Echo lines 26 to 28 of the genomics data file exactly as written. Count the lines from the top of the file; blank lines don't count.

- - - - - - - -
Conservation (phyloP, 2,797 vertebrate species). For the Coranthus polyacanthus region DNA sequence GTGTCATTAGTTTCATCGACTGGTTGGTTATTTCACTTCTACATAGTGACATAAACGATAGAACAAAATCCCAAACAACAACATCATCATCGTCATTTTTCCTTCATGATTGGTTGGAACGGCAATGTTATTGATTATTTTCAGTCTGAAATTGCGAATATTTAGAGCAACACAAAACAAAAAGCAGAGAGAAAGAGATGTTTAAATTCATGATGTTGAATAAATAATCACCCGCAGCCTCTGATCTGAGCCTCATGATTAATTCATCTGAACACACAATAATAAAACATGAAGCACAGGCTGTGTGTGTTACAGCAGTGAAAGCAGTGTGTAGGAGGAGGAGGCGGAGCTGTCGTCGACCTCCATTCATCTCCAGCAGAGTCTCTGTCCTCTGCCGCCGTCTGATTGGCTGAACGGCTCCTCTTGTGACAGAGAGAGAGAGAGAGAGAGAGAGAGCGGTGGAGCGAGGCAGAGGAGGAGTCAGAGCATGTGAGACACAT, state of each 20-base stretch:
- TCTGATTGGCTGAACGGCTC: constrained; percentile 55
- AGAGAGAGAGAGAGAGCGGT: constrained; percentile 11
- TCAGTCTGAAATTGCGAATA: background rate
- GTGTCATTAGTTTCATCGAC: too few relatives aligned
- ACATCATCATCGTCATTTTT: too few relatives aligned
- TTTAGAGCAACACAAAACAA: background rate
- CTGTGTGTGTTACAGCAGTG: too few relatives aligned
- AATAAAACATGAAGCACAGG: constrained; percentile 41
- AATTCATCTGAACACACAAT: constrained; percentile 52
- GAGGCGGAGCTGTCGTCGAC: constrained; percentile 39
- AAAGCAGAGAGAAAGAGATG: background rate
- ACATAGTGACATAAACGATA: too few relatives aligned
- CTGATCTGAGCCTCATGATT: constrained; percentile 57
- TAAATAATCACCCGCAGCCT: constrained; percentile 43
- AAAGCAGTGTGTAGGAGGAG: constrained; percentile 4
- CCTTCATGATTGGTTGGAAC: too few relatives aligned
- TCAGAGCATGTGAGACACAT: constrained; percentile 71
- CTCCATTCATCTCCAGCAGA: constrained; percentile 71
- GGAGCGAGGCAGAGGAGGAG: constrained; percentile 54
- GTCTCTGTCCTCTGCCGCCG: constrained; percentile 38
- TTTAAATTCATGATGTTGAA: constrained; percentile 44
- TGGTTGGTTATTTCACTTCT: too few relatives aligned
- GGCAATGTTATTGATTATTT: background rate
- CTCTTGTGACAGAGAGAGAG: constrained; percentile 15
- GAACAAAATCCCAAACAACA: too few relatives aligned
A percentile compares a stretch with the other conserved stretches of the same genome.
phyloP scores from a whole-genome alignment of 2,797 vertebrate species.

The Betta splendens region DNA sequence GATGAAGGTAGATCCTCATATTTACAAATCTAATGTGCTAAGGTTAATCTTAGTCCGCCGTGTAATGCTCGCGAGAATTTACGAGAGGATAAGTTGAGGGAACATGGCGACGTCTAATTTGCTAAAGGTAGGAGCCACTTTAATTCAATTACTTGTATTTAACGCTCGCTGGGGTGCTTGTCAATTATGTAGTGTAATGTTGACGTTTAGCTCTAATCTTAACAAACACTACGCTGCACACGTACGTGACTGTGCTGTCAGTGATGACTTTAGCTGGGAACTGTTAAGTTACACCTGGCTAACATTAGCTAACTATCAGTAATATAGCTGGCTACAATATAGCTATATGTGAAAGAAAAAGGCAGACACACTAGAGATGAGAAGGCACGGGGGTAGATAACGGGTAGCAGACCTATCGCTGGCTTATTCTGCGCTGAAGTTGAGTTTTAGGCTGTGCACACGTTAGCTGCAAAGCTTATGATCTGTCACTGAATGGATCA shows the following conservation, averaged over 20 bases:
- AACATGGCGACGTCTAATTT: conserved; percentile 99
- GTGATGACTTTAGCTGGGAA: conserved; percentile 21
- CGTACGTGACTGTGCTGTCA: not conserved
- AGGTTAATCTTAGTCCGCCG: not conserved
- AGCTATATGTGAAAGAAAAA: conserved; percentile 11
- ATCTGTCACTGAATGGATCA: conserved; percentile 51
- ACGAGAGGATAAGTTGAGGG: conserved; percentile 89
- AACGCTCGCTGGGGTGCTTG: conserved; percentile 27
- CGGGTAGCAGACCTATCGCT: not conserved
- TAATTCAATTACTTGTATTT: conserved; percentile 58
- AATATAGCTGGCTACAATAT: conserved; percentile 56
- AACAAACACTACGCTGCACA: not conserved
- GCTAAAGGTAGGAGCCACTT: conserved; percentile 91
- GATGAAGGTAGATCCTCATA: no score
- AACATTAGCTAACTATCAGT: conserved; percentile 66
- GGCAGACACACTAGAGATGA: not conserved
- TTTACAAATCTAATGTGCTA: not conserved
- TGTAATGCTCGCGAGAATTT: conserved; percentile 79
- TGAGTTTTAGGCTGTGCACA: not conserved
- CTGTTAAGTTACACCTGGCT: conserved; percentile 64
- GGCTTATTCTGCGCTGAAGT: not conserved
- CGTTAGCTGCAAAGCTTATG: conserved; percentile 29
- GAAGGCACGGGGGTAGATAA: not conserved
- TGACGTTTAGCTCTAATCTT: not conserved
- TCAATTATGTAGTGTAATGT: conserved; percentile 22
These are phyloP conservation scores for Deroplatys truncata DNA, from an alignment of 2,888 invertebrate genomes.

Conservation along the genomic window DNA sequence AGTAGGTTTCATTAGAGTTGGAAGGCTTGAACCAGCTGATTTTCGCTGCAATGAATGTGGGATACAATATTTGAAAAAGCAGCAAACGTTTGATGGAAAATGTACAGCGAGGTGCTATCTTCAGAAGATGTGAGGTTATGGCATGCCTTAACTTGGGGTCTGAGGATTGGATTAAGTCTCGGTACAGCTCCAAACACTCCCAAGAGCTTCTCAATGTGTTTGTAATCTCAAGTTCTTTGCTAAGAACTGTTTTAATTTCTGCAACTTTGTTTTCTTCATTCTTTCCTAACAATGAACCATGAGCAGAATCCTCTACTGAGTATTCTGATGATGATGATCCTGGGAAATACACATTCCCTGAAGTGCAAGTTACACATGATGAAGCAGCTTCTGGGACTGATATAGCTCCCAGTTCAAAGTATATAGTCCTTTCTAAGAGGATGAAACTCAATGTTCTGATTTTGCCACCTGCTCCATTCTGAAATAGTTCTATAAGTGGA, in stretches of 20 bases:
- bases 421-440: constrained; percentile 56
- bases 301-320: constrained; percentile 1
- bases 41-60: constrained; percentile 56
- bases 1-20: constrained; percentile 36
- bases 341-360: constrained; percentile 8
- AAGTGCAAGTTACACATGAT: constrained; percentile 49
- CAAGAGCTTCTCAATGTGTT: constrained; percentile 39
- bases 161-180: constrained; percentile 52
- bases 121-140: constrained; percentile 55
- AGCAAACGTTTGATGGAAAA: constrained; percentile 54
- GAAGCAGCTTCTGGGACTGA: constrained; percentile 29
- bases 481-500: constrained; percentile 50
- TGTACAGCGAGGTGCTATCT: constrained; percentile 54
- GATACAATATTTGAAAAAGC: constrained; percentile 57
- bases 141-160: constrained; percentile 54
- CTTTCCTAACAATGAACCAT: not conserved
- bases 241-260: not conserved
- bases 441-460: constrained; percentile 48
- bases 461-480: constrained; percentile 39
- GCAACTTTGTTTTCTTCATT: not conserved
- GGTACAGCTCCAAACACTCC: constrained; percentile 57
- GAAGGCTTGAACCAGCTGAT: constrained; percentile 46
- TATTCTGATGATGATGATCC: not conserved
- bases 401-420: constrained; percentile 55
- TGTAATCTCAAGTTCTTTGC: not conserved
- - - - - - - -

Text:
- GAACAAAATCCCAAACAACA: too few relatives aligned
A percentile compares a stretch with the other conserved stretches of the same genome.
phyloP scores from a whole-genome alignment of 2,797 vertebrate species.